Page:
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What to Do After a Car Accident

What to Do After a Car Accident

What to Do After a Car Accident

When a negligent driver crashes into your car, the post-accident moments often become confusing and stressful. If you are like many accident victims, you feel a surge of stress, frustration, or outright anger. Although you have a legitimate right to feel these emotions, you take control and remain calm. Anything you say or do at an accident scene potentially affects you throughout the life of your claim.

The idea of taking a deep breath and doing what is necessary sounds clichés. Because every action you take is important, that is exactly what you must do.

Call 911

Vehicle and Traffic Codes in Texas and other states include similar accident reporting requirements. In most cases, you must contact the appropriate law enforcement agency when your accident involves injury, death, or disables your vehicle.

You must also:

  • Provide aid to any injured person
  • Call for medical assistance.
  • Provide your driver’s license information
  • Remain at the accident until law enforcement authorities arrive

If you or someone else needs emergency medical attention, tell the 911 operator during your initial call. This usually speeds up their arrival.

Think Before You Speak

Never admit fault or apologize. When you are involved in an accident, you become the center of everyone’s attention. People listen, remember, and repeat your words to anyone willing to listen.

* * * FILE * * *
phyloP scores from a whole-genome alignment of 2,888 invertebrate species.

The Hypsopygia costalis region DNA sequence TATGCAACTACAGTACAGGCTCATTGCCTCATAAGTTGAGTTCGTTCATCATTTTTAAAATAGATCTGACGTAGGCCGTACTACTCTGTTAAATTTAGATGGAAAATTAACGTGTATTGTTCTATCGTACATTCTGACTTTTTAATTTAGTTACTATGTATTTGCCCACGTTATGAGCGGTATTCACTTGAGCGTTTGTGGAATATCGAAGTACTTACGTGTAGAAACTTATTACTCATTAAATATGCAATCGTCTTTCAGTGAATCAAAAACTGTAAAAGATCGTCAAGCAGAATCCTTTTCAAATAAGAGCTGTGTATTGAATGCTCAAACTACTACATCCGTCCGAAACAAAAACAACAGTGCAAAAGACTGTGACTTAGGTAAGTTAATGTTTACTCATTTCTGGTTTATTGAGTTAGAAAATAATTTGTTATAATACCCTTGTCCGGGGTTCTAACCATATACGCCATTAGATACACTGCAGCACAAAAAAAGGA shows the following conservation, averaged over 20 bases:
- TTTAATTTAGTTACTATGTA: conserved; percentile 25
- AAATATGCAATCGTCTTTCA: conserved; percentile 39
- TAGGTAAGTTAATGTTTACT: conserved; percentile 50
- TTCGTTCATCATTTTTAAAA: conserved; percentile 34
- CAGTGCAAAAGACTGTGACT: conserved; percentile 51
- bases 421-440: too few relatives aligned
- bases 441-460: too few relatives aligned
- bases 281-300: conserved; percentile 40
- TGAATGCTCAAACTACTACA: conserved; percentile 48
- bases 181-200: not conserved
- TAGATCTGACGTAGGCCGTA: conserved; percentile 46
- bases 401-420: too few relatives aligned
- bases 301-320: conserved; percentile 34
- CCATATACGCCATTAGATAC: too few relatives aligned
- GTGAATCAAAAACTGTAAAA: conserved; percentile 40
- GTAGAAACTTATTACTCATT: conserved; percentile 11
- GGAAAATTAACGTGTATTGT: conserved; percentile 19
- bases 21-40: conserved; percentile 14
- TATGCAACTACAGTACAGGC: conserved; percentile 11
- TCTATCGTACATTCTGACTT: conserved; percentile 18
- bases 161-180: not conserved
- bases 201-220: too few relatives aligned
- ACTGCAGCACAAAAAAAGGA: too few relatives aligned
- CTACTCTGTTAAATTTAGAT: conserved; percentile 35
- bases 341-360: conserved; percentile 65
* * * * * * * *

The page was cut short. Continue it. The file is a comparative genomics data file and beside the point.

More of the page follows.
If a witness hears a driver speak after an accident, they usually repeat the information to the police or any insurance investigator who contacts them. That is why you must think before you speak. You must never admit fault and never apologize for being involved in the accident. Apologies often come across as an admission of fault.

Why you should never admit fault

  • When you admit that you are at fault, you are making a decision that insurance companies, attorneys, and courts usually make.
  • Fault for an accident is often a complex legal conclusion. It often involves principles and concepts a typical driver might not recognize or understand.
  • Even if you believe that you made an inappropriate move, you will not necessarily be 100 percent at fault.
  • If you tell someone you are at fault immediately after an accident, your statement has a ring of truth. These types of post-accident statements often resurface during an insurance investigation, in future depositions, or during a trial.

Preserve the Evidence to Protect Your Interests

Accident scenes begin changing immediately. Drivers must move their cars if they are blocking traffic. Hit-and-run drivers speed away without identifying themselves. Witnesses disappear into a crowd, and ongoing traffic pushes physical evidence to the edge of the road. If you need these and other pieces of evidence to prove your case, you must document them before it is too late.

Your smartphone camera is the perfect tool for preserving accident details.

  • Get a photo of the other person and their driver’s license and insurance card. Document their current address.
  • Take a photo of the involved vehicles. Document the make, model, impact points, damage, and license plates.
  • Get photos of the accident scene, including skid marks, debris in the street, traffic lights, etc.
  • Get witnesses’ contact information.
  • If you are seriously hurt and cannot move, ask someone to assist you.

Seek Medical Treatment For Your Injuries

After you sustain a car accident-related injury, your treatment (or lack of treatment) becomes a measure by which the liability insurer evaluates your claim value.

To properly document your injuries, you must get the medical treatment you need.

  • Visit the emergency room: When your body endures a serious impact, visit your doctor or an emergency room for a comprehensive evaluation. If you do not feel pain immediately, get a precautionary check-up anyway. Return if you begin to feel discomfort.